Wrexham garden gives people with autism opportunities to flourish
13 December 2018
The project has been made possible thanks to funding from the National Garden Scheme.
Leonard Cheshire currently supports young people with additional needs in Wrexham through its Can Do programme – creating social action opportunities for them to gain life skills in their local community.
22 Can Do volunteers, with more joining soon, have begun work on the design and creation of the garden, exercising their creativity to develop every aspect of it, from colours and textures, to planters and design features.
Susan McGrane, Leonard Cheshire’s Can Do co-ordinator for Wrexham, said:
‘This is a fantastic project to be part of. To see the interest and enthusiasm from the students and staff at the Priory College North Wales is wonderful.
‘They are embracing every aspect of the planning and design, and are full of ideas for what they would like to incorporate, both in these early stages, and for later, when the garden is complete.
‘They are so keen to get out there and start to learn gardening in their own space, and they love the idea of having somewhere peaceful and calming that they can retreat to, when they need some space.
‘It’s great to be there at the start of a project that is going to bring so many benefits for the students, not just in the immediate future, but hopefully for years to come!’
Phoenix, a Can Do volunteer, said:
‘This garden means so much to me, because it will help me to calm down when I am feeling stressed.
‘It is going to help me learn how to garden, and I’m learning what you need to buy and do to make a garden, too.
‘The painting and making things is fun, and I hope this garden will help a lot of other young people with autism too.’
Priory College North Wales, managed by Priory Education and Children’s Services, part of the renowned Priory Group, supports young people with autism and Asperger’s syndrome. They will all be able to enjoy the benefits of the sensory garden once it has been developed.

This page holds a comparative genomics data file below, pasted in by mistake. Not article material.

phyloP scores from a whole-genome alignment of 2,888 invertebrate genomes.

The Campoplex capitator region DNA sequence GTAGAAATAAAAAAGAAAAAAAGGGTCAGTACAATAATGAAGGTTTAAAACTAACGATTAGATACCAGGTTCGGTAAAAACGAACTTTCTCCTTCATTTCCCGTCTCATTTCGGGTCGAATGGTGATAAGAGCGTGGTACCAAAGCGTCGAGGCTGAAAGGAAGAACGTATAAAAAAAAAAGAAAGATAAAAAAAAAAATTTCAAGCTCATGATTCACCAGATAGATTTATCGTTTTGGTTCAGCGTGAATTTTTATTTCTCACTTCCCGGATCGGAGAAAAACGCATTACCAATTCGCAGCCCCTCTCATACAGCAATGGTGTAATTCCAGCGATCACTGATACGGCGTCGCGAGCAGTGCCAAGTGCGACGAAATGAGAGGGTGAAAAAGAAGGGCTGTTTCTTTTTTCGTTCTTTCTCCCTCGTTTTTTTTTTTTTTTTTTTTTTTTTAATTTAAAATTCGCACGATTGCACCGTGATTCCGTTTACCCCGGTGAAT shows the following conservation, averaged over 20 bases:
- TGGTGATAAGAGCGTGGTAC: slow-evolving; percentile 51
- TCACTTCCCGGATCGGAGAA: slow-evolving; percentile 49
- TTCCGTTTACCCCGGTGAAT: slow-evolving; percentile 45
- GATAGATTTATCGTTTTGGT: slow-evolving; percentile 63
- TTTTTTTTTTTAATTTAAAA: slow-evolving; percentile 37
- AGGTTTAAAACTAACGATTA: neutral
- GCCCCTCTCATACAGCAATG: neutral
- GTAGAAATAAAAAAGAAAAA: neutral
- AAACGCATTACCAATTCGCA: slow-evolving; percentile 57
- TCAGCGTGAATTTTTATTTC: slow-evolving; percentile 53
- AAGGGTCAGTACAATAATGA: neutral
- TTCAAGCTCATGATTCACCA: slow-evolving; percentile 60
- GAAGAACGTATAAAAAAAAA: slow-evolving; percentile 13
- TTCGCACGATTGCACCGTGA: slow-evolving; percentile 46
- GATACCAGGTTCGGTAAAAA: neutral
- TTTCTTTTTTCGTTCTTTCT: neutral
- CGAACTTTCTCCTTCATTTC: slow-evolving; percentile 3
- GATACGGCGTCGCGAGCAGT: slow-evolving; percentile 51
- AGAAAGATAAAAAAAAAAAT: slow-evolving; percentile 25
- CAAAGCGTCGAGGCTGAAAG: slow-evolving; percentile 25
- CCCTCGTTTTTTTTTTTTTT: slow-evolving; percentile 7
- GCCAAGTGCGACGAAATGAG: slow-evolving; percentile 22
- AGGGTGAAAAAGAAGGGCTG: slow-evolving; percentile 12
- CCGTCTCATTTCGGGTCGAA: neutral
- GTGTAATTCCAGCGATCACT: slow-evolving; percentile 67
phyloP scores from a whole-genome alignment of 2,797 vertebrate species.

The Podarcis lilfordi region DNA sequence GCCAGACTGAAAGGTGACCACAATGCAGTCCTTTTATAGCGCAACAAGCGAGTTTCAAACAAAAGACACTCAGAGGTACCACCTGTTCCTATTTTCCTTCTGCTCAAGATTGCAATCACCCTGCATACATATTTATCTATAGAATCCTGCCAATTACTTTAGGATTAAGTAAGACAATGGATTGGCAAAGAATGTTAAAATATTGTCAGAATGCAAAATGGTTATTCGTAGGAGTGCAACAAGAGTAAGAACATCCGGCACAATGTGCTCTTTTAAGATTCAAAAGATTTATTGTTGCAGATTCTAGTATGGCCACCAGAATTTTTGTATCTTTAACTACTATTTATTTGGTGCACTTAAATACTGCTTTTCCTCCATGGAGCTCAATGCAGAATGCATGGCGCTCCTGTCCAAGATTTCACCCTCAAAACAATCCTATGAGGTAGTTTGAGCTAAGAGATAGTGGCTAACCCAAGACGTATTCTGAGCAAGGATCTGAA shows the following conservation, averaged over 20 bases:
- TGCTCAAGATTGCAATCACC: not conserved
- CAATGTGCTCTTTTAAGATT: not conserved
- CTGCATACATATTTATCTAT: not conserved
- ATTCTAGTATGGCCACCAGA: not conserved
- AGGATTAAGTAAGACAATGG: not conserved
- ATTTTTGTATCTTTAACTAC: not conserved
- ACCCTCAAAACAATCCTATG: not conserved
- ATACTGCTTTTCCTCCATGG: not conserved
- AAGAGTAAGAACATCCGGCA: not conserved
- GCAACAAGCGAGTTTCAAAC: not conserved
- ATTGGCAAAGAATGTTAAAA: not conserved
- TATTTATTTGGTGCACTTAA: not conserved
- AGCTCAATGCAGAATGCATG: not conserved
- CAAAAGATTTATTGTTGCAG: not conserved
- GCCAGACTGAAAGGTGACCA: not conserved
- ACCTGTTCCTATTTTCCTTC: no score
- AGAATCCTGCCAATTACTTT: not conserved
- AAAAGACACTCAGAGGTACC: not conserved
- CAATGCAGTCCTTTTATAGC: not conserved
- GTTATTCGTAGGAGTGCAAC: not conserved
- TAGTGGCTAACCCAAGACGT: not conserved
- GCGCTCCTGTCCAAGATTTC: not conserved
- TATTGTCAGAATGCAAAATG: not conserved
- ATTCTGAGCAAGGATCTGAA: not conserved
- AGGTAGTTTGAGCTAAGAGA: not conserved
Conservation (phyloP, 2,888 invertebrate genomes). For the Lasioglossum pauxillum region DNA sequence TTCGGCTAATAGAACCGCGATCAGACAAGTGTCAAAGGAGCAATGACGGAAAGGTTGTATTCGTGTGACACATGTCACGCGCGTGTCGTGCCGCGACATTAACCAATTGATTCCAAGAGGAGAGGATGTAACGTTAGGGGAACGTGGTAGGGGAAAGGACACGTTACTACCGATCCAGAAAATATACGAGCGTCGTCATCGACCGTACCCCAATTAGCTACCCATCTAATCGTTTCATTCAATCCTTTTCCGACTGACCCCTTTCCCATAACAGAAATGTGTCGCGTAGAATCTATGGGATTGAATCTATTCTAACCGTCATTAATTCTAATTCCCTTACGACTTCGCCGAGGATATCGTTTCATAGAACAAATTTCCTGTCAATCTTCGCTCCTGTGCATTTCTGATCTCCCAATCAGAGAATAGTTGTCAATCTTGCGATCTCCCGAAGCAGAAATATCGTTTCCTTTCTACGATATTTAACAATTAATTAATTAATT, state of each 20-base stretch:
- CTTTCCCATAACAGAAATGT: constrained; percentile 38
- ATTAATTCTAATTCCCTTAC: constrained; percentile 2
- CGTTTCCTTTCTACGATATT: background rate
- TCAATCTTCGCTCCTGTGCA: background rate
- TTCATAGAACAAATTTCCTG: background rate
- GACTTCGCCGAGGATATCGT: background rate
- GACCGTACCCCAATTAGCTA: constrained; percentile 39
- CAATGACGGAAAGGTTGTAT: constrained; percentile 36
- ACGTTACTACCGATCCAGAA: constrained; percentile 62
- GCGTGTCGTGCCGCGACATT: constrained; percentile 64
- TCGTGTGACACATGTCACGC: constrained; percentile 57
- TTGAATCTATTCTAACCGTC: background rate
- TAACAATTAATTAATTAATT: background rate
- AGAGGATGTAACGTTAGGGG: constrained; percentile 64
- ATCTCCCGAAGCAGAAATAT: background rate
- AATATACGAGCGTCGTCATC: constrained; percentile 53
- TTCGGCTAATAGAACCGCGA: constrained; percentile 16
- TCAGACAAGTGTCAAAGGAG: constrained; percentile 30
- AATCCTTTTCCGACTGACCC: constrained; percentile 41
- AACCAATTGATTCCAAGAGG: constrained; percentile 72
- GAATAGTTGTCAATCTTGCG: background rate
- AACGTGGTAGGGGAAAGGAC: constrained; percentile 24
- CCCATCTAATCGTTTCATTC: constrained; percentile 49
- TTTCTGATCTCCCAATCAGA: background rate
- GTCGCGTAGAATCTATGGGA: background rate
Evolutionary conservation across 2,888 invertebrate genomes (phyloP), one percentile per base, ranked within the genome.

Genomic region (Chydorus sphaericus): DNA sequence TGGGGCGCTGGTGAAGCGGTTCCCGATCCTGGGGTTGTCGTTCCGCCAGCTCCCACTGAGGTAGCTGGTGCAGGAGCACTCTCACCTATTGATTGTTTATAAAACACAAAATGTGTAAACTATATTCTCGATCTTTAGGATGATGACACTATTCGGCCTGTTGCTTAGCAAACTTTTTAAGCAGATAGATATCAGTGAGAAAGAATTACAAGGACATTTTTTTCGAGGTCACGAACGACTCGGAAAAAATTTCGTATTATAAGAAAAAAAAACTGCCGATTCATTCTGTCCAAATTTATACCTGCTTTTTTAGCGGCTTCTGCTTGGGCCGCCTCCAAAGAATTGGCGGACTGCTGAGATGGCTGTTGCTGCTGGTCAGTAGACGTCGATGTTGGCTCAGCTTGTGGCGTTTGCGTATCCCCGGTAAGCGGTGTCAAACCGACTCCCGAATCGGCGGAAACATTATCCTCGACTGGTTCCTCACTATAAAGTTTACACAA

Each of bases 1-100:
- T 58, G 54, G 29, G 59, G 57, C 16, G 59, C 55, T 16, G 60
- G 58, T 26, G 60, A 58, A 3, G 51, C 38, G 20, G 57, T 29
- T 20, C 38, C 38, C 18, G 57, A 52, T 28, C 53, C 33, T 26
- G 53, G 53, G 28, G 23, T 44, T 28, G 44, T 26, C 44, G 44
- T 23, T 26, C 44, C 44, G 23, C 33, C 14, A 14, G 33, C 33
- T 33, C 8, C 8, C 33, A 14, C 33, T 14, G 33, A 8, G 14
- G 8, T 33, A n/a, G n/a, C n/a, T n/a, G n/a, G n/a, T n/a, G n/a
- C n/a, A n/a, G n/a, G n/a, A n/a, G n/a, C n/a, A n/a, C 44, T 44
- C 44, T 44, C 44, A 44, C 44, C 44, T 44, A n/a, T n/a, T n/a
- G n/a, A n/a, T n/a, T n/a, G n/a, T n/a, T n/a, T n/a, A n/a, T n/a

Many of the students experience anxiety and the garden will offer a space for them to manage their mental health in a calm environment.
Sharon Walker, from the Priory College North Wales, said:
‘The garden project is benefiting the students in so many different ways.
‘As well as giving them the opportunity to learn practical gardening skills and providing a safe space to help them manage their anxiety, there are so many other aspects that are enriching their lives. They are working as a team and improving communication skills.
‘Literacy and numeracy skills are being enhanced because they are involved in the planning, costing and purchasing; those that are creative are enjoying making garden art and designing murals for the fences, and many are looking forward to being able to harvest some of the things they grow and using them to improve their cooking skills.
‘They are learning about conservation, researching ideas online which is improving their IT skills and are gaining confidence because of all these different aspects.’
Part of the garden will have a Welsh theme with tyres painted in white, red and green to make planters filled with leeks and daffodils. Painted pots will hold mint and rosemary, which will surround a small fibre glass lamb, already christened 'Myfanwy'.
The students are even planning a Welsh Dragon, made from tyres!
There will be a bottle greenhouse, a communal seating area, smaller seating areas, raised beds to allow good disability access and even a small ‘hut’ which will enable the students to have access to the garden even when the weather is bad.
The project has brought the community together, with GroundWorks, Erlas Victorian Walled Garden, Erddig Hall, and Wild Ground all offering very generous help and support.
For further information and interview requests, please contact: Danielle Mendel on firstname.lastname@example.org or call 020 3242 0204.